Latest update: July 30th, 2012
“It’s not easy being labeled religious these days,” a friend confessed to me a few weeks ago.
My friend may be right – so-called religious people have committed some of humanity’s most horrific crimes, casting a dark shadow on religion – but what is religion? What is the definition of a “religious person”? What was he referring to? Can religion and evil really co-exist?
Some define religion as a set of beliefs, while others define it as an array of rituals. Some emphasize the truth of ideas, others, the illusion of thoughts.Generally, however, religion is regarded as “the relation of human beings to that which they regard as holy, sacred, spiritual, or divine” (Encyclopedia Britannica, 2006).
Unfortunately, this model of religion may not always be positive. At times, the relationship one may have with the “holy, sacred, spiritual or divine” may even become dangerous. Historically, crimes committed in the name of religion have spewed immeasurable destruction in our world – from the Roman persecution of Christians to the Spanish Inquisition to the Islamic jihad of today.
Moreover, if this is religion, what good does it serve? Why should one desire it? How can a good person subject himself to religious ideals that are shamefully abused by evildoers?
Perhaps the enigma of religion stems from the misguided notion that the purpose of religion is to help us fight the bad in the world – that religion exists to fight racism, bigotry, sexism, etc. Subsequently, people who practice religion devote a large part of their lives to helping others and bringing goodness to their surroundings. These noble aims are very much a part of the fabric of religious thought, but on some level they may miss the point and subvert the very goals they seek to achieve. Because in the very quest to help others, it is possible to neglect the most vital frontier of all: that of the inner self.
In their pursuit to better the world, many fail to better their own selves. In their desire to practice religion, they discount the true meaning of religion. For religion means fighting yourself more than fighting others; improving yourself more than improving others; gaining control over yourself, and your negative inclination, more than gaining control over the world.
My dear mentor Rabbi Adin Steinsaltz once advised me, so poignantly: “Know that the greatest obstacle to me, Adin, is me. The greatest obstacle to you, Pinchas, is you. But once you learn to master yourself, you will not have any problem mastering the entire world.”
It is important, even vital, to be conscious of outside threats. In our increasingly open world we must know how to identify and fight, without compromise, the bad that relentlessly attempts to penetrate the sanctity of our circles. We must learn to decipher the various manifestations of evil and conquer them with unwavering vigor.
Being positively involved in the world is of high importance too. “Tikkun olam” projects and other forms of social-aid initiatives are essential to the peace and success of our society. But we ought to remember that positive change begins with the self. Just as light can only come from light, a good world can only come from a good person.
This is also why the term for “religious” in Hebrew is “shomer (mitzvot)” – “guardian (of good deeds).” Because the true meaning of religion is to constantly guard the good within from being contaminated by bad. A “guardian” knows that “the beginning of wisdom is the inner fear of God” (Proverbs 1:7) and a “guardian” knows that his “inner fear of God” must play a crucial role in every aspect of his life. People may label themselves religious, but if their inner fear of God is lacking, they may be, at worst, religiously irreligious.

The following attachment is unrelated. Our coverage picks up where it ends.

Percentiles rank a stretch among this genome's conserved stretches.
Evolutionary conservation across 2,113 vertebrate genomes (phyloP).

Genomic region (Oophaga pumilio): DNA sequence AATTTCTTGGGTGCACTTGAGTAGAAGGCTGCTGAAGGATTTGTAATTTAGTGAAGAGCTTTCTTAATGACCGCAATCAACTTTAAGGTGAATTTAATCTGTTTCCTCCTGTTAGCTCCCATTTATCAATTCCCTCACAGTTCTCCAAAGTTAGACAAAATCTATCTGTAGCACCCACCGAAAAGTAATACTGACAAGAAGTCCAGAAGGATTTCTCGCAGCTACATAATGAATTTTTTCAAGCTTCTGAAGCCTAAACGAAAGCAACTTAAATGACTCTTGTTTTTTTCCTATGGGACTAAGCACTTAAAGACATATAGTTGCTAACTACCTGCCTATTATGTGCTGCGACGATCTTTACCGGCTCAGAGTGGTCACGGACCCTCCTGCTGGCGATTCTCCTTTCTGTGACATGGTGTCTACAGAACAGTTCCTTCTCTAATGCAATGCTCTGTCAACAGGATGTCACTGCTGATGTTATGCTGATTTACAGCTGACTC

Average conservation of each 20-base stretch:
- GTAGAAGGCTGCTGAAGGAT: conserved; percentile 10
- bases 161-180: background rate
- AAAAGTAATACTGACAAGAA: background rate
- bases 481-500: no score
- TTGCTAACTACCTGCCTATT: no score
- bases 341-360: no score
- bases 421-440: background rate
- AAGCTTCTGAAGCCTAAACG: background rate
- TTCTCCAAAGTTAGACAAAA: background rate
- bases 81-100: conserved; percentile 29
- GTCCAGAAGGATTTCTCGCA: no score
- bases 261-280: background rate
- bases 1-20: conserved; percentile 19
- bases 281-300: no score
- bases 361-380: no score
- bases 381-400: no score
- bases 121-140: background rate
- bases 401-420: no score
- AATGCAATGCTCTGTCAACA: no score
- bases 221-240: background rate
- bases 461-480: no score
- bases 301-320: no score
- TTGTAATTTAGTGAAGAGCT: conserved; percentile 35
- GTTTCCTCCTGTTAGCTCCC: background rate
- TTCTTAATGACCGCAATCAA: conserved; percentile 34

The legendary chassidic master from the city of Kotzk in Poland, Rabbi Menachem Mendel Morgenstern (1787-1859), once professed to his disciples that “when I was young, I desired to change the world. But I quickly realized this was an impossible feat, so I decided to work on my city alone. This too became unachievable, so I focused solely on my family. But I now finally realize that the only person I can truly change is myself.”
With these staggering words, Rabbi Morgenstern was not abandoning his quest to change the world – after all, he never ceased to lead his thousands of followers with conviction and determination – but merely suggesting that real change must begin from within.
It would behoove modern man to return to the private self and internalize that which Judaism has forever emphasized: that self-improvement through genuine introspection and deeds of goodness and kindness, such as prayer and charity, is the only way to create a lasting difference in the world.
(See, for example, Babylonian Talmud, Yomah 72b: “A Torah scholar whose inside is not like his outside is no Torah scholar” or Pirkei Avot 3:9: “One whose fear of sin takes precedence to his wisdom, his wisdom endures. But one whose wisdom takes precedence to his fear of sin, his wisdom does not endure.”)
And if the deeds originate from a refined and virtuous being, they will reverberate in the world infinitely more than actions originating from self-deception or hypocritical pretense.
Rabbi Pinchas Allouche is spiritual leader of Congregation Beth Tefillah in Scottsdale, Arizona. He is a popular educator, lecturer and author.
About the Author: Rabbi Pinchas Allouche is the spiritual leader of Congregation Beth Tefillah in Scottsdale, Arizona. He is a popular educator, lecturer, and author of many essays on Judaism and social analysis.
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